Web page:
Florida Mom ‘Loses It,’ Chokes Alleged Facebook Bully

When school and law officials didn’t help end the online bullying of her 13-year-old daughter, Florida mom Debbie Piscitella took matters into her own hands, literally. When she ran into her daughter’s alleged bully at a St. Petersburg mall, Ms. Piscitella admittedly “lost it” and put her hands around the boy’s neck.

On Good Morning America this morning, Ms. Piscitella said she regretted the action she took, but noted that her daughter had gotten so distraught over the bullying that she wanted to hurt herself. In the mall confrontation, the alleged bully said “he wasn’t going to stop, and he didn’t have to stop,” Ms. Piscitella said. “So I lost it. I really did. I lost my temper.”

Ms. Piscitella said “they have all these anti-bully laws, but when it comes down to it, it falls on deaf ears.”

McKenna appeared on GMA with her mother, and wept when asked about the bullying.  The alleged bullying occurred on McKenna’s Facebook page after she posted a photo of herself wearing shorts.

Ms. Piscitella offered these pieces of advice for parents of children being bullied: “I want people to try to go through the proper channels. I want you to  monitor your children, and what they’re doing on Facebook.”

Looking back on her situation, Ms. Piscitella said she would “shut the Facebook down immediately.”

Local news in Florida said that the alleged bully’s mother, Keysha Tipton, wishes things had been handled differently, too.

“I wish that somehow they would have tried to contact us,” Ms. Tipton told KDSK News. “Cause then it would have been easier to not have this blow up into this huge thing. If my son said things he needed to apologize for, I’d make him apologize.”

Ms. Tipton said she wasn’t going to press charges initially, until she saw the marks on her son’s neck. “I don’t care who you are,” she said, “if you’re an adult, you don’t put hands on a child.”

She also said that her son is willing to apologize, but is afraid it would be too late.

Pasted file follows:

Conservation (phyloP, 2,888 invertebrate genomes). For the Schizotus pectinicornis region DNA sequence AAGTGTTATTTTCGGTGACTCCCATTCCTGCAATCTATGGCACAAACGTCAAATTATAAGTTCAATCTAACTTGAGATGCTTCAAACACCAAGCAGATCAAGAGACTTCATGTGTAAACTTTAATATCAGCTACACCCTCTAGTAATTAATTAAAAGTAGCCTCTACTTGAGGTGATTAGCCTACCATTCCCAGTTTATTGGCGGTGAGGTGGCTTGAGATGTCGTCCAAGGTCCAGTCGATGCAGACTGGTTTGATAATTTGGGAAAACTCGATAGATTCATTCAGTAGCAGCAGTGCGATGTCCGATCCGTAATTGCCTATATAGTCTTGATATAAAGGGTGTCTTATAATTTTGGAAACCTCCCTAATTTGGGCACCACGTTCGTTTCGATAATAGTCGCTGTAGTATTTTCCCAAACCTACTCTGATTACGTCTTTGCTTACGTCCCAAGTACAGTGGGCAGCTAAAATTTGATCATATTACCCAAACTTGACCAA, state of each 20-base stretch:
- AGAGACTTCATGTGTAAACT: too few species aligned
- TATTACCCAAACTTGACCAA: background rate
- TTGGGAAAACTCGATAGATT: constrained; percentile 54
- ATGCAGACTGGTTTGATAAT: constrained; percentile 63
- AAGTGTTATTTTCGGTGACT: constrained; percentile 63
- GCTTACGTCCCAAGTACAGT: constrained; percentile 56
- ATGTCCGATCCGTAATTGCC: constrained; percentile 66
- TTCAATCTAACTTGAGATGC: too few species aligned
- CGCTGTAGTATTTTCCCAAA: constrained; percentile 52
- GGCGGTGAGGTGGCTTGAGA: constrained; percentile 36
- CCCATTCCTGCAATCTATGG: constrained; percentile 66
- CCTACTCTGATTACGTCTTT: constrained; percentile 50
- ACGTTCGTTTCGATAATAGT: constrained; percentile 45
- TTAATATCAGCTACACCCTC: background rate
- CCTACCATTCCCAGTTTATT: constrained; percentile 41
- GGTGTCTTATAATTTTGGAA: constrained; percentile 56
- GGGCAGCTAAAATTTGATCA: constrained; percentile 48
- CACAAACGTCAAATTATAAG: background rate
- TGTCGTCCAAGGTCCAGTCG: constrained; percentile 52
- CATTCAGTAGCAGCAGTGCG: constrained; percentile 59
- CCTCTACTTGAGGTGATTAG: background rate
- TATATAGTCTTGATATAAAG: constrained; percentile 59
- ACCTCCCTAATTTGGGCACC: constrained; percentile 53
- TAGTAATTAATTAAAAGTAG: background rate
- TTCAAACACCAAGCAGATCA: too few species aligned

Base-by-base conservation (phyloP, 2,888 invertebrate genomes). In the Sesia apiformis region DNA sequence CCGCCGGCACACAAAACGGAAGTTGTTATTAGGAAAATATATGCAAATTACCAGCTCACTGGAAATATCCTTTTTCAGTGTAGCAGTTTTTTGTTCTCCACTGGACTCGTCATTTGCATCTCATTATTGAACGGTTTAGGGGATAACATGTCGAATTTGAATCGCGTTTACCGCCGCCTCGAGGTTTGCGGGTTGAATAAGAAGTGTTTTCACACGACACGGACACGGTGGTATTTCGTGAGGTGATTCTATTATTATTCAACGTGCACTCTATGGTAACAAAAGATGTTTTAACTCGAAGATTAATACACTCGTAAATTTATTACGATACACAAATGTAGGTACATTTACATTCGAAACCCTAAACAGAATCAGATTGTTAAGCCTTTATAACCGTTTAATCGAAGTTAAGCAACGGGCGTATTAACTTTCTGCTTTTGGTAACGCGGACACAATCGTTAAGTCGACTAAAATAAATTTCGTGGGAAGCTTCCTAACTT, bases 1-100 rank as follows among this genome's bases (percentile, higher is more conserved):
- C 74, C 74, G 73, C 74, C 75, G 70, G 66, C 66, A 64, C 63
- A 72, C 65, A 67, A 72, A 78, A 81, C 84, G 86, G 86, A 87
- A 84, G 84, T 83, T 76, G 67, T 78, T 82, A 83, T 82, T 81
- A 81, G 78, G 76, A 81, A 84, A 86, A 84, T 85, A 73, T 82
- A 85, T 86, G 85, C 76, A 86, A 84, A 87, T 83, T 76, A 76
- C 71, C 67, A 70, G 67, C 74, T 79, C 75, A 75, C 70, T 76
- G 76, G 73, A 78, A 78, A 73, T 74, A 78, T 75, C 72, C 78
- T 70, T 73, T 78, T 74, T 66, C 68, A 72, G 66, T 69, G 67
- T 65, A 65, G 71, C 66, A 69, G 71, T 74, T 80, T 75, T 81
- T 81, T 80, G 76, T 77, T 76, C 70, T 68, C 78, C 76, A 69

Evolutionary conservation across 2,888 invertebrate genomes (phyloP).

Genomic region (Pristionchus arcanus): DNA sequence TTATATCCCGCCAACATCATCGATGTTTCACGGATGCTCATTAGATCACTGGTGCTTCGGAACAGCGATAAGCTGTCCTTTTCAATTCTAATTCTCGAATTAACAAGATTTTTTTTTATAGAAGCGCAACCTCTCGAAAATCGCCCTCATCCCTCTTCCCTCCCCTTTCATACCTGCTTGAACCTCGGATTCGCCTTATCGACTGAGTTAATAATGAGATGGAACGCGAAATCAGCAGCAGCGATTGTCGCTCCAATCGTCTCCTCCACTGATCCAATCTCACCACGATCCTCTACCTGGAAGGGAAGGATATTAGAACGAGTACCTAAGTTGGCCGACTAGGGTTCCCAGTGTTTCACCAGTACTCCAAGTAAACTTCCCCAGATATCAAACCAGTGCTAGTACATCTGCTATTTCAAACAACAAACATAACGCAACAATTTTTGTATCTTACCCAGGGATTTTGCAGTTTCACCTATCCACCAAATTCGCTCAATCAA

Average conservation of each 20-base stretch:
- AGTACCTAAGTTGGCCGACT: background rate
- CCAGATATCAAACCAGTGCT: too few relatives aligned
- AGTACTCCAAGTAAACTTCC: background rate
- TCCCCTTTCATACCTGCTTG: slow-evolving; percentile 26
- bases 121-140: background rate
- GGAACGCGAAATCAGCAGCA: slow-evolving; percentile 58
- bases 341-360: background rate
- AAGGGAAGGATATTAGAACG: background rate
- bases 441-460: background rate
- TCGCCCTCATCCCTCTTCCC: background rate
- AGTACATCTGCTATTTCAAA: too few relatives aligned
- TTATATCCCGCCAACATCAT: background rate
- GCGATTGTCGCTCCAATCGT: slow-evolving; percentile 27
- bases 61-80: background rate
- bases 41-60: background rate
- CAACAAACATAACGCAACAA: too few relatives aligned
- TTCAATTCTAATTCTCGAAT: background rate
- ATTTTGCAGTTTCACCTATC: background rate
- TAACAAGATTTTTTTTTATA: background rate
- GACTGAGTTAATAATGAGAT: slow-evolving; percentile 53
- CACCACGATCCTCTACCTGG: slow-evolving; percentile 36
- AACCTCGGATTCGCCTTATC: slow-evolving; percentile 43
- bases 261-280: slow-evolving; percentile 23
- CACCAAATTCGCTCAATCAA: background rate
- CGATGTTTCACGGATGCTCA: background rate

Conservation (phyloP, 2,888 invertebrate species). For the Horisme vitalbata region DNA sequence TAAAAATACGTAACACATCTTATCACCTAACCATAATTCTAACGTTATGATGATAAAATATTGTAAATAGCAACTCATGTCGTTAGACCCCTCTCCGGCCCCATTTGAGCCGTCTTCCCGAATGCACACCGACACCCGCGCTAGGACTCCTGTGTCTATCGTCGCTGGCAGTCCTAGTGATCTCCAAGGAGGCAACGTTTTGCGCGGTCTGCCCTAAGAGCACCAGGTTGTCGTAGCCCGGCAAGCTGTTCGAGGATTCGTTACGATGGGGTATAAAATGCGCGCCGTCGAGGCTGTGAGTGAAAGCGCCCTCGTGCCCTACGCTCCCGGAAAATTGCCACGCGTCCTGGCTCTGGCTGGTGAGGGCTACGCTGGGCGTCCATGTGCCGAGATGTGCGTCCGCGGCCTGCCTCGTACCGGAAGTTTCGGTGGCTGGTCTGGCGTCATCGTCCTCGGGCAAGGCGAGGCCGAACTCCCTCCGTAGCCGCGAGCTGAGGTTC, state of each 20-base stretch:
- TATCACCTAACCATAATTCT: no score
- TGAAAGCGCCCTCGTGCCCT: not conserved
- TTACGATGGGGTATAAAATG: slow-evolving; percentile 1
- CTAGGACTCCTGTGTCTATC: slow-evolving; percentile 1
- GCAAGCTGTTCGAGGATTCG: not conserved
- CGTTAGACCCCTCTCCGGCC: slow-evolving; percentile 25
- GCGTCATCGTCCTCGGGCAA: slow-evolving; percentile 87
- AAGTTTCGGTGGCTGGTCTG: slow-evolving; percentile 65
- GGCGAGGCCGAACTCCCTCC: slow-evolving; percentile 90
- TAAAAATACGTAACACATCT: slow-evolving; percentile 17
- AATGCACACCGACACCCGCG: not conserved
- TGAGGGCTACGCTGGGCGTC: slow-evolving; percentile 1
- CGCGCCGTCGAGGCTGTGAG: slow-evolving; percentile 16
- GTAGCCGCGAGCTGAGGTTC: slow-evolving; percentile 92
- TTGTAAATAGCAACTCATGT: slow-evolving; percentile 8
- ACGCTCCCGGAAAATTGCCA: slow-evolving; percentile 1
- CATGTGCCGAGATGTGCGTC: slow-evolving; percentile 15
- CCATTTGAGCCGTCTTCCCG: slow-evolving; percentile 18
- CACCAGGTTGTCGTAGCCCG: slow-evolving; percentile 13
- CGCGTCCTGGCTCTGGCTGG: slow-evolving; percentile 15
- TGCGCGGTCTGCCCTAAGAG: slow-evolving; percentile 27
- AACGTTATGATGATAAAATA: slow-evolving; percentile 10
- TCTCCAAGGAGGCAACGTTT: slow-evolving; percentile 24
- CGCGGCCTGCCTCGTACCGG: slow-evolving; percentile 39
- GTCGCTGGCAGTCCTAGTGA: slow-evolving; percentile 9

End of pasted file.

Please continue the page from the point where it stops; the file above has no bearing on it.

I’m going to agree with Ms. Piscitelli that she probably should have just shut off Facebook. And I agree with Ms. Tipton that Ms. Piscitelli should have just contacted her. Because no matter how angry you might be, choking a child is just never a good idea. This isn’t an episode of The Simpsons, this is real life. You can’t be the best parent you can be when you’re in jail for child abuse.

Believe me, I know how angry you can feel as a mom when someone hurts your child physically or emotionally. When somebody messes with any of my kids, it’s hard not to envision myself turning into Drew Barrymore in Firestarter, or punching the other kid in the throat.

But I don’t. Because I’m an adult, and I have semi-control over my emotions and actions.

Keeping in mind that I’m not a mental health professional, and I don’t even play one on TV, here are some suggestions for parents dealing with bullying issues:

  • You can punch the kid in the throat with your mind. You can’t go to jail for a mind punch, and it might make you feel a little bit better. Then take a deep breath and move on to do something actually productive.
  • Talk to the school. Again and again and again, and basically be all up in the school counselor’s face until something gets resolved.
  • If your child is affected by bullying to the point where you think he or she might hurt themselves, for God’s sake get a therapist. Seriously. Ask your pediatrician for a recommendation if you don’t know who to call. Self-injury is nothing to mess with.
  • Consider contacting the other child’s parents. There’s a productive way to do this: start with, “I’m sure you’re not aware of this, but I know you’d want to know…” and just state the facts of what’s going on. Explain how hurt your child is and anything you’re doing on your end to help end the problem.
  • Remember that the computer works just like the television! If you don’t like what’s on, you can turn it off.

KidsHealth.org, part of the Nemours Healthcare Foundation, offers additional tips and strategies on helping children deal with bullies.

(via: ABC News)

(Photo Credit: Good Morning America)

Read more from Joslyn at her blog stark. raving. mad. mommy. You can also follow her on Facebook and Twitter.

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